If you had to choose an obvious place to look for clues about what will happen in the coming year, it probably wouldn’t be the lush, green, watery tropic wilderness of Mount Borradaile, West Arnhemland, in the Northern Territory, Australia, hard by the sizzling blue reaches of the Arafura Sea. For a start, this lost, ancient chunk of Oz is almost empty – there are far more saltwater crocs than cars, and far more rare and exquisite wading birds than people. How can this lovely place speak of modernity? Of the future? And yet if I am right, the clues hidden in this Edenic wilderness suggest that we are about

Will Elon Musk’s Starlink cause a mutiny on Pitcairn?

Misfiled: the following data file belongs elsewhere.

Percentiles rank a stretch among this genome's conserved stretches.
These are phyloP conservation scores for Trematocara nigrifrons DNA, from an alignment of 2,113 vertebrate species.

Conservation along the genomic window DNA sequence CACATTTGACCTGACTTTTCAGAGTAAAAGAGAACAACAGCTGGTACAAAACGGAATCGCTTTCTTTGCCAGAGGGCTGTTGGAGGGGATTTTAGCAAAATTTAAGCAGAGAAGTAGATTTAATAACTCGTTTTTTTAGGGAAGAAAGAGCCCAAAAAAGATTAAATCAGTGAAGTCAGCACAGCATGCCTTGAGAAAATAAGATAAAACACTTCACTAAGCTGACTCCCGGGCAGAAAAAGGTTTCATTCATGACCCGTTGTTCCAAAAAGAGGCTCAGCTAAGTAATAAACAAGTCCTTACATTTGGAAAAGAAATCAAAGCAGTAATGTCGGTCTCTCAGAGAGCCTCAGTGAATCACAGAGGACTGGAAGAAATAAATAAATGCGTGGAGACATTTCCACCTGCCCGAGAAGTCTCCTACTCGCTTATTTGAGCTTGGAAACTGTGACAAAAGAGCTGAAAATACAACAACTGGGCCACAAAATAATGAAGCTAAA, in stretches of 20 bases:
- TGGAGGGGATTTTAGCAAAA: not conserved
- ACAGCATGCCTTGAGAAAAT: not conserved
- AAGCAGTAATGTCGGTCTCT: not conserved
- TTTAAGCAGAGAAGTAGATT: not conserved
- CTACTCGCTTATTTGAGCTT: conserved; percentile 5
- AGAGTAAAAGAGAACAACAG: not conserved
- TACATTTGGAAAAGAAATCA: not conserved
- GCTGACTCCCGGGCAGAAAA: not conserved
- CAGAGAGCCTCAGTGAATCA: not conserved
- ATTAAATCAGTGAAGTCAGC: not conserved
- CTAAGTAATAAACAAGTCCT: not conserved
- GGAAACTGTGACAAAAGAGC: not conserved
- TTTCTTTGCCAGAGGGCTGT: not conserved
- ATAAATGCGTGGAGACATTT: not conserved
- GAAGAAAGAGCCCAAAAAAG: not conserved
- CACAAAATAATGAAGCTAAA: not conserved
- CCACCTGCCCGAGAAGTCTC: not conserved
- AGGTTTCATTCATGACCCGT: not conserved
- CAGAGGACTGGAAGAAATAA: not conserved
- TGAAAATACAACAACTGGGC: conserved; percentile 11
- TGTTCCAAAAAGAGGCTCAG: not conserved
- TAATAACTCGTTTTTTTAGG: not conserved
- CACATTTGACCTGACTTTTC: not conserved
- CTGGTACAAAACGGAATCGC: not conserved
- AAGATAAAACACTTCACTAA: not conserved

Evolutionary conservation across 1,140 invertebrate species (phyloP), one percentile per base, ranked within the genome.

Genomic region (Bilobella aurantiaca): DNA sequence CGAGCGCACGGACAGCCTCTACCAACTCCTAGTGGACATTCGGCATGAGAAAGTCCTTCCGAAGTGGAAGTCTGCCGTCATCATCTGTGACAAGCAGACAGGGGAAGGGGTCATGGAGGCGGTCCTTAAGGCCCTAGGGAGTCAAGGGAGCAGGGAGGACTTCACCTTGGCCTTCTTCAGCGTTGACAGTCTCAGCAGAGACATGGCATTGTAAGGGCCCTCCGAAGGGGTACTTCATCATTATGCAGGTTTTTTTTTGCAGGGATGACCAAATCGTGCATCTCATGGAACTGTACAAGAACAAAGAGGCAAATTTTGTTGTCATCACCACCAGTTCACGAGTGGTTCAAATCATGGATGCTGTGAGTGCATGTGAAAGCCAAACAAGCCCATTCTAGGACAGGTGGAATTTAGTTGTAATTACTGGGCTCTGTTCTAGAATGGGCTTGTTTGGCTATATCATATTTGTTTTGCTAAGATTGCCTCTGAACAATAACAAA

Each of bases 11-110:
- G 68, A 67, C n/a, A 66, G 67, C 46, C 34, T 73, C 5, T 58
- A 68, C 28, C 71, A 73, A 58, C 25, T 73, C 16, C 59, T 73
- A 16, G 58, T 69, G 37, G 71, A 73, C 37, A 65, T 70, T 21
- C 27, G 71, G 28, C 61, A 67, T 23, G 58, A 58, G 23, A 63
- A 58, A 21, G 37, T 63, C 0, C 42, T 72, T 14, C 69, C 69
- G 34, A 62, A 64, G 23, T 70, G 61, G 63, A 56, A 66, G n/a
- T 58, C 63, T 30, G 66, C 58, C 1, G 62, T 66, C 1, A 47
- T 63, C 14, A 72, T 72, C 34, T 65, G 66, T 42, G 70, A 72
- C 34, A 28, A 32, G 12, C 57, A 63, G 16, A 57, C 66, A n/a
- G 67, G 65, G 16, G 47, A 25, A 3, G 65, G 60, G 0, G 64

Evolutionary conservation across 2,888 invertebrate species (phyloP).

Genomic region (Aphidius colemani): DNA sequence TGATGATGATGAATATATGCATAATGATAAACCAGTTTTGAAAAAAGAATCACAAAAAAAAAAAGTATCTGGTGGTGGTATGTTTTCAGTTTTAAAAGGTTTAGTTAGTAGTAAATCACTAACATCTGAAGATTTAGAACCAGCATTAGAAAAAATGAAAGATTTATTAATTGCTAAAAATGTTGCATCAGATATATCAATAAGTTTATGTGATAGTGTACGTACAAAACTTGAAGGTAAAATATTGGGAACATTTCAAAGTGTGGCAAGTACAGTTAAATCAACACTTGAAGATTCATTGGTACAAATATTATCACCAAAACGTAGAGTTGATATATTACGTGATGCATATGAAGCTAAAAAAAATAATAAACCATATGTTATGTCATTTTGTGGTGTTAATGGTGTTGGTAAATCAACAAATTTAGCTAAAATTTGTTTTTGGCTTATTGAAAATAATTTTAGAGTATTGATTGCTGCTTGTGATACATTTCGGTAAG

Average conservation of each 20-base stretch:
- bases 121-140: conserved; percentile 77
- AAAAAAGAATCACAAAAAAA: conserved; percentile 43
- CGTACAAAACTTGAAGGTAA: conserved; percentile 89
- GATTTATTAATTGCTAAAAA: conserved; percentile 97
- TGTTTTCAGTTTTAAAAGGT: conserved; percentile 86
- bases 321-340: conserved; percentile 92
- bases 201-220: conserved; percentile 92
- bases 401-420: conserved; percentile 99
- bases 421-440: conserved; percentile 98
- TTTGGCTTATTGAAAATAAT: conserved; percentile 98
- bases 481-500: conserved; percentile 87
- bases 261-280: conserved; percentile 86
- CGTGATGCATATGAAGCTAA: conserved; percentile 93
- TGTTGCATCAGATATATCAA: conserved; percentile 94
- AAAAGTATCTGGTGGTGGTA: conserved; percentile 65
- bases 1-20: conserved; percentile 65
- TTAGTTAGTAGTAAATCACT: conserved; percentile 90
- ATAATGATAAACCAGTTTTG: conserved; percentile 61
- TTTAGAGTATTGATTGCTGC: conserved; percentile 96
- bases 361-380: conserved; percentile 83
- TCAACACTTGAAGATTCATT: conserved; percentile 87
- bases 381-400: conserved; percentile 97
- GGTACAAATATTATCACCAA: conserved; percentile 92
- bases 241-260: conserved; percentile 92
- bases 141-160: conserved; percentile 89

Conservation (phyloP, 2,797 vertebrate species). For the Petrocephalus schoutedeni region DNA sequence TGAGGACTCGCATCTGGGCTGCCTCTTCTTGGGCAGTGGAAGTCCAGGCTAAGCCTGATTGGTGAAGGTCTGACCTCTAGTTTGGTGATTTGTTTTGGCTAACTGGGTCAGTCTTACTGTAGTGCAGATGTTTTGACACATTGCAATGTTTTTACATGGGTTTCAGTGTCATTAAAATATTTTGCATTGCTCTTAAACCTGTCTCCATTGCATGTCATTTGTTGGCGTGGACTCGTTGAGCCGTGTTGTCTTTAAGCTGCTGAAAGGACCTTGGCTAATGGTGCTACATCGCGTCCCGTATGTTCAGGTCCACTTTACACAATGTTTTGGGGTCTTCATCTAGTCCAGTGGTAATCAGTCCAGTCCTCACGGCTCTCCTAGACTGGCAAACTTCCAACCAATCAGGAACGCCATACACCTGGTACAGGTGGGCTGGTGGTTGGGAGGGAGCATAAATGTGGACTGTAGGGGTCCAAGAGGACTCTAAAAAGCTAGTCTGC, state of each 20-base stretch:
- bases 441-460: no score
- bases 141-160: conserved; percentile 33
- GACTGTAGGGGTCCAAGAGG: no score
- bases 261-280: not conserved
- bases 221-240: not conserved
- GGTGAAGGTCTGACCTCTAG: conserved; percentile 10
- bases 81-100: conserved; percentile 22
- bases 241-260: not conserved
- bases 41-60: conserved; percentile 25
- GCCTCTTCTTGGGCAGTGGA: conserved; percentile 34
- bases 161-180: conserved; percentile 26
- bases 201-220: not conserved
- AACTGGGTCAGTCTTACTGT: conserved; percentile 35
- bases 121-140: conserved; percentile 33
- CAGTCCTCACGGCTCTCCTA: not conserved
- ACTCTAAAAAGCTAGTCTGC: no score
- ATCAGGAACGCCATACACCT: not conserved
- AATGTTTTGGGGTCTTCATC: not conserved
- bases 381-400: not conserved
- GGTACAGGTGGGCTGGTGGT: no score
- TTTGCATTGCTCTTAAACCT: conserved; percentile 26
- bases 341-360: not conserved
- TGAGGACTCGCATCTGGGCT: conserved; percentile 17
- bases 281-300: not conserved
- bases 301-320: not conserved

What difference does the internet make? Critics blame it for a range of ills, from social collapse and child abuse to obesity. So shouldn’t we greet with some caution and even sadness the recent announcement that Elon Musk’s Starlink satellite broadband is to reach tiny Pitcairn Island in the Pacific Ocean, home to the handful of descendants from the 1789 mutiny on the Bounty? Will the advent of Zoom calls and the ability to stream The Crown turn this idyllic tribe into socially fractured, screen-obsessed time-wasters? Is high-speed connectivity the beginning of the end for this Pacific paradise? I think not. Because this 38-strong community collapsed long before Musk was